Westmoreland Glass Company began operating in Jeanette, Pennsylvania in 1889 under the name Westmoreland Specialty Company. The company changed its name in 1924 to Westmoreland Glass Company.
The company continued production throughout the depression era, the war years, and right throught the 50s, 60s, and 70s. Two of the most sought-after patterns of the "depression era" are Della Robia and English Hobnail.
The peak production times for Westmoreland Glass came in the late 1940s and early 50s, when they concentrated on milk glass in every shape of tableware and ornamental glass imaginable. Fully 90% of the total output from Westmoreland Glass was milk glass.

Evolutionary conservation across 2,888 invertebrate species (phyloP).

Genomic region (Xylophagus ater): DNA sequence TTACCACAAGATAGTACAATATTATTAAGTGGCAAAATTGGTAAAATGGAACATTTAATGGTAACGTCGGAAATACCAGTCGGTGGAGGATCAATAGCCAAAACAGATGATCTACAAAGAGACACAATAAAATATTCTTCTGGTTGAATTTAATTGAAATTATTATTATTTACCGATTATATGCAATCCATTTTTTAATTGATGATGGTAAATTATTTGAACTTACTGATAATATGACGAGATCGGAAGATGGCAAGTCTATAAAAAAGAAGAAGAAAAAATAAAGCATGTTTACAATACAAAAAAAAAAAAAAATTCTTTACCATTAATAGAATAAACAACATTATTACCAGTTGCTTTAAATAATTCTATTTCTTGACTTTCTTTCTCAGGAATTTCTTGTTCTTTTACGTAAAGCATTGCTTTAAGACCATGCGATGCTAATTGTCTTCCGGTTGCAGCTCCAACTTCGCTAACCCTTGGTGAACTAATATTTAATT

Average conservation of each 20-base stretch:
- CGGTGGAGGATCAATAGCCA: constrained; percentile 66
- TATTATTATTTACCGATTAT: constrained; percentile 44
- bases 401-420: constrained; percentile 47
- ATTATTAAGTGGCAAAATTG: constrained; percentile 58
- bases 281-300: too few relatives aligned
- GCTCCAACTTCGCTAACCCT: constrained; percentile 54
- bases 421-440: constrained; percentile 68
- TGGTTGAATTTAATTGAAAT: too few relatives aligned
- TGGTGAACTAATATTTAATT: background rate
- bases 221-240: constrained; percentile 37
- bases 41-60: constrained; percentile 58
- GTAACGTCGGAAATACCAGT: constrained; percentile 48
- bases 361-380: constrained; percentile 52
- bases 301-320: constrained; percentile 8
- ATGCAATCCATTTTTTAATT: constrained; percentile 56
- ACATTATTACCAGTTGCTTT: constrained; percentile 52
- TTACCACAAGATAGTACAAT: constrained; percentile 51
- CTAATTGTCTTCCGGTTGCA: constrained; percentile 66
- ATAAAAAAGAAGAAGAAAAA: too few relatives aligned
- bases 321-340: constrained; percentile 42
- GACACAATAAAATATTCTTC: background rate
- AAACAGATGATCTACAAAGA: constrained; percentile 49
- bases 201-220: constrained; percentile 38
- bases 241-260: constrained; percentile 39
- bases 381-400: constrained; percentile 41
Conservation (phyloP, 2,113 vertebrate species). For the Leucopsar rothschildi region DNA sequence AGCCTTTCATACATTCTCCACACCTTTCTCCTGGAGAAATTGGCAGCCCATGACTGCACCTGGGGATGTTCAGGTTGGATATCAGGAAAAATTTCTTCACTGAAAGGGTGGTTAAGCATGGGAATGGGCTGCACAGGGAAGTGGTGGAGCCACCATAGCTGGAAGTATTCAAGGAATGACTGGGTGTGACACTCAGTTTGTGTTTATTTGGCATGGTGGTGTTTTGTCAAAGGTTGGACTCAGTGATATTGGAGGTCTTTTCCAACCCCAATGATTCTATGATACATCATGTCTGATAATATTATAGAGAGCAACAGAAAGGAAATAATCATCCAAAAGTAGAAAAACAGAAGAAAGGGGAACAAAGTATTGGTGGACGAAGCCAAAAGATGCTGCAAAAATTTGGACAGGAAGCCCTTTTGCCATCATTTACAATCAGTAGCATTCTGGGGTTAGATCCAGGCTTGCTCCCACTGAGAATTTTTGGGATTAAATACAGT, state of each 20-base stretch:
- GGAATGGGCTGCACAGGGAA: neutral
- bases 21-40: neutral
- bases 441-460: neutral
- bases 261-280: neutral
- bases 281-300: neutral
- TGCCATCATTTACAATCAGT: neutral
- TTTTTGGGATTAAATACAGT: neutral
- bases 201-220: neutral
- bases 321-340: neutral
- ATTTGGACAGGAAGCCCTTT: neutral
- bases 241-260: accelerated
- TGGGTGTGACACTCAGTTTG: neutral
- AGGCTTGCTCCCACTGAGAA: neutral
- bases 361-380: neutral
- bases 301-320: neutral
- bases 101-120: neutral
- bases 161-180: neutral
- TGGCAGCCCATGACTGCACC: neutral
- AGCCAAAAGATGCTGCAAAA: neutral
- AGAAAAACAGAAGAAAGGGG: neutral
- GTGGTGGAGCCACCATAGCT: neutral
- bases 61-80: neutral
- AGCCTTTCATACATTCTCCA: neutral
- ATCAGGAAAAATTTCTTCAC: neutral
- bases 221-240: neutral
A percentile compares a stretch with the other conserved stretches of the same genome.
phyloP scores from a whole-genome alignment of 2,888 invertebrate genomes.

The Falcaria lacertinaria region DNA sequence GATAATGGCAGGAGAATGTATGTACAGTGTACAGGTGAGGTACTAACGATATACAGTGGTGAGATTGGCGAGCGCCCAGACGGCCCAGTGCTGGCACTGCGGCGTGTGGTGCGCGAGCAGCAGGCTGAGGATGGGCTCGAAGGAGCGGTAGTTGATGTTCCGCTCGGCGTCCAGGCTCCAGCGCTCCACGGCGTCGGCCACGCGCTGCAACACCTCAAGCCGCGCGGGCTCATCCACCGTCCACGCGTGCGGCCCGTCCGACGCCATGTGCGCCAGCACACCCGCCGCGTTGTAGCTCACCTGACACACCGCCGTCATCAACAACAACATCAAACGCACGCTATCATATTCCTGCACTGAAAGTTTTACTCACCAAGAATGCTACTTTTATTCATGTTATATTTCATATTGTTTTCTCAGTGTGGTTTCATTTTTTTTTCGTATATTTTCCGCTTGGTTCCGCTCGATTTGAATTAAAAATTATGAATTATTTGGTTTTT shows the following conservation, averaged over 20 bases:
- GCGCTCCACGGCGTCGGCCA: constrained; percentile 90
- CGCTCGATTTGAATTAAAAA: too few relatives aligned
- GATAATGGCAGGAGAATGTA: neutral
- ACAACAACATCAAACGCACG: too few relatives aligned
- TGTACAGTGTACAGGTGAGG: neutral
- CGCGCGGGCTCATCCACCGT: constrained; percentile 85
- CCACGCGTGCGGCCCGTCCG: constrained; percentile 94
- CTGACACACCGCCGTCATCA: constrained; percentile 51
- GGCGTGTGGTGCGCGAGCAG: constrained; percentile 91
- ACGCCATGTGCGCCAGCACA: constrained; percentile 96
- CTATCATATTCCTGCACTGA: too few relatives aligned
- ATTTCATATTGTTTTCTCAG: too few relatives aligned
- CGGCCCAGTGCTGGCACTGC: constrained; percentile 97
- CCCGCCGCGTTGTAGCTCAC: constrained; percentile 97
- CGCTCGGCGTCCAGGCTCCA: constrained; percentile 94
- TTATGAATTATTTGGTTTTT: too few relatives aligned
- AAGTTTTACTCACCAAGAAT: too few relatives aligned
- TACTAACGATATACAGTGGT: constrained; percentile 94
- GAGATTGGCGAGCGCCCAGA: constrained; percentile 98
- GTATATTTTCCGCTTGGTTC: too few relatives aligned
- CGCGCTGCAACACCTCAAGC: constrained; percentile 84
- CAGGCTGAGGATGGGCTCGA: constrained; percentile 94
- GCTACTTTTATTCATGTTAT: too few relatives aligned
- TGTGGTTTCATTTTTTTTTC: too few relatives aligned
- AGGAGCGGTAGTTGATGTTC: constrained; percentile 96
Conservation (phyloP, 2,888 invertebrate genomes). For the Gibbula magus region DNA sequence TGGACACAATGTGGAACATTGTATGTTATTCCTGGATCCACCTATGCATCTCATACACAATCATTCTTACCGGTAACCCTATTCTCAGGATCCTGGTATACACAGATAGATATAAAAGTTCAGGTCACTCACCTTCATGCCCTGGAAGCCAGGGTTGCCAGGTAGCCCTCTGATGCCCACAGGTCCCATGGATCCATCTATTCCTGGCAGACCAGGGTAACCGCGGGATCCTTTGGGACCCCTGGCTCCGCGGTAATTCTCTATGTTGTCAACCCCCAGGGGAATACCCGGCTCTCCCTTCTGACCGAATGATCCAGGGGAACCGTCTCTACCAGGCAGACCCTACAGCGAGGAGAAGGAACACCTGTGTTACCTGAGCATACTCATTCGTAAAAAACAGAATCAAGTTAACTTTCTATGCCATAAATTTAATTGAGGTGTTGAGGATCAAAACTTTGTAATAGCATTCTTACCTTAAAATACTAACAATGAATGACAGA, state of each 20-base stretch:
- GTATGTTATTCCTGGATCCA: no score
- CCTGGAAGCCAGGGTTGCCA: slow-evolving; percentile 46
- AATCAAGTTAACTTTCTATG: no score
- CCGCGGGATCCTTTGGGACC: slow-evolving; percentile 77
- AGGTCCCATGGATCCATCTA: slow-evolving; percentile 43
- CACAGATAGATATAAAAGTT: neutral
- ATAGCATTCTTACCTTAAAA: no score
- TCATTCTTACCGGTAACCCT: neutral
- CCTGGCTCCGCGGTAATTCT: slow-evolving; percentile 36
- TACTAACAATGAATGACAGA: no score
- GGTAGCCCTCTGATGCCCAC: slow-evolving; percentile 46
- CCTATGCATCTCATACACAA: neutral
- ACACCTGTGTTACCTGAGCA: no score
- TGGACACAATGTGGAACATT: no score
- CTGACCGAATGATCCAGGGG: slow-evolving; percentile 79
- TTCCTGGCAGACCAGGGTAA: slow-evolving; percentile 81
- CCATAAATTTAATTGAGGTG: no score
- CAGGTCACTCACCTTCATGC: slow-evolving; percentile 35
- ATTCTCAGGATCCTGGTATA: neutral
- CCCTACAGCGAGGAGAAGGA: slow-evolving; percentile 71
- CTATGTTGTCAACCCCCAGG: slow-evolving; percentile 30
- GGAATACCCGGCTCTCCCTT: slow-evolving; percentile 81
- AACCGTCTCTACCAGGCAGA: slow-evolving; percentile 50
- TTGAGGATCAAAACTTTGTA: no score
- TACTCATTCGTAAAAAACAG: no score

There was a very difficult period in the 70s and to try and improve matters Westmoreland made glassware for other companies to market. They used molds and glass formulae from L.G. Wright to make glass for that company; and from 1973 they used old molds with new colors and finishes such as carnival glass for the Levay company.
On May 21, 1984 the company closed its doors for good.
Click on the thumbnail image to see a larger photograph of the advertisement.
|Thumbnail||Description of Advertisement||Thumbnail||Description of Advertisement|
|Grape, 1940||Milk Glass, 1948|
|Giftware, 1949||Zodiac Plate, 1950|
|Wedding Bowls, 1932||Milk Glass|
|English Hobnail, 1947||Milk Glass, 1958|